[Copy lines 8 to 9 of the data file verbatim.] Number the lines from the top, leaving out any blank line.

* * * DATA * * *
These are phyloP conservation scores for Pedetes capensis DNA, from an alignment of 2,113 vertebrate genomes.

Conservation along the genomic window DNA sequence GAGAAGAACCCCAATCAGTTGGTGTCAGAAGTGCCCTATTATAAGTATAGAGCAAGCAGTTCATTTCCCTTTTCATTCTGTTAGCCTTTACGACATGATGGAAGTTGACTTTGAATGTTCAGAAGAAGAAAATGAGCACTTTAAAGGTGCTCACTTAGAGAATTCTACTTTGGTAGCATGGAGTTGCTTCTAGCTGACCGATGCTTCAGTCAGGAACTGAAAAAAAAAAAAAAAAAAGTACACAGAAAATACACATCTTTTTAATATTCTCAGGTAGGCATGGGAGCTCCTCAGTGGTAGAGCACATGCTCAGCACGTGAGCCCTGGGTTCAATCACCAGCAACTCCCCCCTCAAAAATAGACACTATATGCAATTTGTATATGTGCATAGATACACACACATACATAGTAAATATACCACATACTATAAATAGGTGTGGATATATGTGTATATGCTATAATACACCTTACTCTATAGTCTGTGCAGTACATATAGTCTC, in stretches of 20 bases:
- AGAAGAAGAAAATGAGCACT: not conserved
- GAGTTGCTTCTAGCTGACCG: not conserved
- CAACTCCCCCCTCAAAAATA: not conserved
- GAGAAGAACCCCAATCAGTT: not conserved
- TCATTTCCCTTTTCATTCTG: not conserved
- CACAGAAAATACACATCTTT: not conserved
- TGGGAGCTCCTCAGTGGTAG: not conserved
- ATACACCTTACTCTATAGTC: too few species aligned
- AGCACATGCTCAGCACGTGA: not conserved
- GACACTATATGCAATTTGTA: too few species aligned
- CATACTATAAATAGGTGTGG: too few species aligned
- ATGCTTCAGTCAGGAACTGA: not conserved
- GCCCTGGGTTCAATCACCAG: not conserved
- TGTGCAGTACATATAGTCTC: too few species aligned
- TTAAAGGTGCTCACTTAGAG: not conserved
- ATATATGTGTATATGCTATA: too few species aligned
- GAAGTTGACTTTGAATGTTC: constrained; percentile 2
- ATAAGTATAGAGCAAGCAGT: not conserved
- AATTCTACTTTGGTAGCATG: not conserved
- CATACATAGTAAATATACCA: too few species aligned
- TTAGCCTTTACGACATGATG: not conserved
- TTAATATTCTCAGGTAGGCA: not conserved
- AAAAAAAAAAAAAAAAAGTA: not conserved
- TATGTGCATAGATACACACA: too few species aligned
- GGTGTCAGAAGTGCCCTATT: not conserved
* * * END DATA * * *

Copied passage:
- CACAGAAAATACACATCTTT: not conserved
- TGGGAGCTCCTCAGTGGTAG: not conserved